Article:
Chen Guangcheng’s escape from house arrest has caught the attention of China’s vast Internet community, despite his name being blocked by the “Great Firewall of China,” the nation’s Internet censors. The vehicle that sidesteps the censorship? The Internet meme.
“Internet meme” is a term that defies easy definition. Generally speaking, it is an idea or concept that rapidly spreads through the Internet’s population, often fueled by a kind of ironic humor. From “lolcats” – cat pictures juxtaposed with misspelled text – to Rickrolling, hundreds of memes exist, with more being created daily by the denizens of the Internet. Indeed, an entire website has been devoted to documenting individual memes’ rise and fall.
But the Western English-speaking world does not hold a monopoly on Internet memes; every online sphere has its own collection of memes, including China. And some memes have an added function in China’s heavily censored Internet: vehicle for political critique. Design strategist and meme researcher An Xiao Mina, speaking this past weekend at ROFLcon, a convention about Internet memes at MIT in Cambridge, Mass., called them “the street art of the social web.”
Overt political criticism remains out-of-bounds for most online Chinese, as automated Internet filtering and alert human censors work to purge sensitive references. But memes allow Chinese Web users to express themselves by using a kind of guerrilla activism – avoiding the keywords that flag the automated filters and disguising political messages such that human censors cannot distinguish them from the overwhelming volume of innocuous online speech.
Take Chen’s captivity and subsequent escape, which have been inspiration for a number of Chinese memes. One of the simplest is the “Dark Glasses Portrait,” a phenomenon started in China, where Chen supporters take pictures of themselves wearing sunglasses in reference to the blind activist’s eyewear. In isolation, each photo does not trip the sensors of the “Great Firewall” – the photos are simply photos, the sunglasses simply sunglasses. But in the aggregate, the hundreds of photos send a loud message.
Other memes are more complex, using visual codes, parodies, and satire. An artist supporter of Chen created a satirical KFC ad, featuring a cartoon version of Chen in place of the Colonel, and the slogan “Free CGC.” The similarity to KFC ads, which can be found all over China, provides a loose disguise, enabling Chen’s supporters to post the image – say, as a bumper sticker – despite its political message.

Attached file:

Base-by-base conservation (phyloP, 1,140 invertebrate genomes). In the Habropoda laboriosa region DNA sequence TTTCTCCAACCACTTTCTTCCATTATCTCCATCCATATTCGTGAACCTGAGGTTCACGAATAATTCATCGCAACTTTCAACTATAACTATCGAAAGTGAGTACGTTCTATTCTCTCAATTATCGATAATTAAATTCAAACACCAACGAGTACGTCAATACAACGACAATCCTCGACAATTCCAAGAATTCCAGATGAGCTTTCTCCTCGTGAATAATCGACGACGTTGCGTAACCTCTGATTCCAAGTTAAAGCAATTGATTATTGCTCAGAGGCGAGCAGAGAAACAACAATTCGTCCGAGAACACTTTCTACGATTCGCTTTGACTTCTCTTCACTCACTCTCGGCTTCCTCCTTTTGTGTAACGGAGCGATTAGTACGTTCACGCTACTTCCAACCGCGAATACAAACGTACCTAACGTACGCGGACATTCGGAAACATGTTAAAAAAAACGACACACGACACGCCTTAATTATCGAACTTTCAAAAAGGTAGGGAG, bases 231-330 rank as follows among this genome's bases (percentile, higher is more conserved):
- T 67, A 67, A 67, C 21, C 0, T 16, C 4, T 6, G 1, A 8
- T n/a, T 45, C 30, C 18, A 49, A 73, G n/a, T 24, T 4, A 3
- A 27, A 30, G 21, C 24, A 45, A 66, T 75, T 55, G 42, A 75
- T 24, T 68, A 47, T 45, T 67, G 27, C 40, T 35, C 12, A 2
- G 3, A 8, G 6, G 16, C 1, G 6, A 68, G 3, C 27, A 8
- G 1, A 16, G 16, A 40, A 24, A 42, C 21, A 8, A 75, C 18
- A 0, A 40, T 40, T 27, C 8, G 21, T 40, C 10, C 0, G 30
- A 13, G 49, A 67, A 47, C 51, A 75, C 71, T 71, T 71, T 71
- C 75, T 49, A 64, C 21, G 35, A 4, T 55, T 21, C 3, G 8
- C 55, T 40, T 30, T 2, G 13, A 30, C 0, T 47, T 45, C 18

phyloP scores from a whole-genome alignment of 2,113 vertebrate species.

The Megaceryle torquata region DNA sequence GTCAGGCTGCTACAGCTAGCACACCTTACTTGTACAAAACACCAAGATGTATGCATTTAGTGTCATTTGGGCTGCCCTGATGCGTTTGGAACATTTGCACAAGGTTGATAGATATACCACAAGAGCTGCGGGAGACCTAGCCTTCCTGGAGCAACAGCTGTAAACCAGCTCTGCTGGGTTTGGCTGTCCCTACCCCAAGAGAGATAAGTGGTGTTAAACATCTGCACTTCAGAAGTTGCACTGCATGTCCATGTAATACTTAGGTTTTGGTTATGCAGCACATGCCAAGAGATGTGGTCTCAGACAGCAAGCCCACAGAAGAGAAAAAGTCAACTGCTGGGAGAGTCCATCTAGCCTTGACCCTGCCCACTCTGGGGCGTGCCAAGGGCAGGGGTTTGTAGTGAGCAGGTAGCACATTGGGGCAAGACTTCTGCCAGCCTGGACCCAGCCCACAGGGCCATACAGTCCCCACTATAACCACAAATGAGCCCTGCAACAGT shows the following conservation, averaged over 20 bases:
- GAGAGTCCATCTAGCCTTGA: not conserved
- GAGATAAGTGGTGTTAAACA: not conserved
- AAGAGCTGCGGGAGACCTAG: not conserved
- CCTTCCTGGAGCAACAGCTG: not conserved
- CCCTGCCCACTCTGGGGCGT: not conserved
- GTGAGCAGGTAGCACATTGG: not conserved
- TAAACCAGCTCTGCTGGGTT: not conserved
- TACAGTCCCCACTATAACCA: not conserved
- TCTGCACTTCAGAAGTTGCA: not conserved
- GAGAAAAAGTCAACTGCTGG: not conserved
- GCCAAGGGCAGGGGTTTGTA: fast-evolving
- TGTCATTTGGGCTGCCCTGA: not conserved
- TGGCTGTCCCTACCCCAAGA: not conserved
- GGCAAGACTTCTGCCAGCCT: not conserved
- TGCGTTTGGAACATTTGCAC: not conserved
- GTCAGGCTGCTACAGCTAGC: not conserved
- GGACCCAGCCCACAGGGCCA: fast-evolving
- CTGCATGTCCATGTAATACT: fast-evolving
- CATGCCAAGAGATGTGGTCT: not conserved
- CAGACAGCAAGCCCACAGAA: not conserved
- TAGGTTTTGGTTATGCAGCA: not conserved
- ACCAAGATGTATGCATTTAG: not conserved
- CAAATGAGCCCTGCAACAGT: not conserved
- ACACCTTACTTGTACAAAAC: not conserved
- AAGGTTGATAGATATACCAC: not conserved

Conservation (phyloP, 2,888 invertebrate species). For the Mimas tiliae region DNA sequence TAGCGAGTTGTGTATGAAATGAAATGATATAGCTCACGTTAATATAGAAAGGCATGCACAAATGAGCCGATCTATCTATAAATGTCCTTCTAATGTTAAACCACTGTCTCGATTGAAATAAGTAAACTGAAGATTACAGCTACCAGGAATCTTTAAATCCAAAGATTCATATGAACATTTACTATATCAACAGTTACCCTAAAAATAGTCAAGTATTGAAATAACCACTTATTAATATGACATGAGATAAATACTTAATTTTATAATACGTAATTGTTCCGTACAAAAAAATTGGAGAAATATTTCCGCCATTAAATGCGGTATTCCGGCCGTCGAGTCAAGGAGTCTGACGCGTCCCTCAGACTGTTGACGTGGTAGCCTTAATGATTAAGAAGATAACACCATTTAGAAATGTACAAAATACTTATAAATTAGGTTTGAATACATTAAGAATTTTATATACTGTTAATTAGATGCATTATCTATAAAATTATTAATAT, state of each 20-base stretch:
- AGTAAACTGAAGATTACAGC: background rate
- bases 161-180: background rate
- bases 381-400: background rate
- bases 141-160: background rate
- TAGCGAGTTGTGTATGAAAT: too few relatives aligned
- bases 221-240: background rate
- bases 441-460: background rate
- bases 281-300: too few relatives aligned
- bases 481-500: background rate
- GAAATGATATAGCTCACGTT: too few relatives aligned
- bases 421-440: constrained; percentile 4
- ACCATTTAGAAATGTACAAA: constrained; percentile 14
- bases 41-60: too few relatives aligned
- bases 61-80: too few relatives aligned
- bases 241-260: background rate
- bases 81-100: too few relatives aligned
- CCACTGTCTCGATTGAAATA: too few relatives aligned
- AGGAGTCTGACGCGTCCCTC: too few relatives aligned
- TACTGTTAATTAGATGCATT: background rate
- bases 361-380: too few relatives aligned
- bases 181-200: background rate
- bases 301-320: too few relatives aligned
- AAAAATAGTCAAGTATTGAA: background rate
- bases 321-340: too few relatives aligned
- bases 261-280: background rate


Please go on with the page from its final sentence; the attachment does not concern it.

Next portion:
A small but potent community
This is not to say that China’s “memeosphere” is rife with political activity, Ms. Mina points out.
The memeosphere is huge, and most of China’s meme culture is as apolitical as the English version: Cat pictures and visual jokes far outnumber political memes. Though ascertaining the size of the political meme community is difficult, Mina guesses that it numbers in the hundreds at least. She also gathers from the avatars that the community uses that it tends to be made up of youths born in the 1980s and ‘90s. That may help it avoid the censors, she says, as their online “language” flies over the heads of older people – like party officials and censors. The meme community’s size is also small enough that it can survive in the Chinese Web’s censored environment, by hiding in the background noise of the larger Internet.
Still, she adds, “it’s a small number, but large enough to garner attention from Western media and local [Chinese] officials,” she says. It’s also large enough to keep the fire burning for activists like Chen who might otherwise disappear from public view. The “Dark Glasses Portrait” meme began a year ago, while Chen was still in captivity. But Mina thinks that the meme helped keep him in the public consciousness during an absence in which he could easily have been forgotten.
“The staying power of the Chen Guangcheng memes seems to me like the staying power of Occupy Wall Street.” she says. “Just the fact that the meme and its metamemes has endured over the past year is a statement in itself.”
But even the Internet’s natural underbrush isn’t enough to hide the highest-profile, most sensitive memes like those about Chen. In those cases, Mina says, the memes have to evolve to stay one step ahead of the censors. “They are viral in a basic sense, in that they mutate and evolve,” says Mina.
For example, memes about Chen’s escape started attached to simple hashtags and keywords, which the censors quickly blocked. So the memeosphere took a queue from a picture created by anonymous activist cartoonist “Crazy Crab,” which depicted Chen’s escape as a mashup of Angry Birds and the Shawshank Redemption, and began using Shawshank as the tag for Chen memes. For example, his supporters created variations of the Shawshank Redemption poster, referencing Chen by putting sunglasses on the image of Tim Robbins’s character.
When the censors caught up again, the meme once again evolved, this time to use quotes from the movie in English to fool the authorities. As of writing, appropriate quotes from the film like "Some birds aren't meant to be caged, their feathers are just too bright,” are still searchable on the Chinese Internet.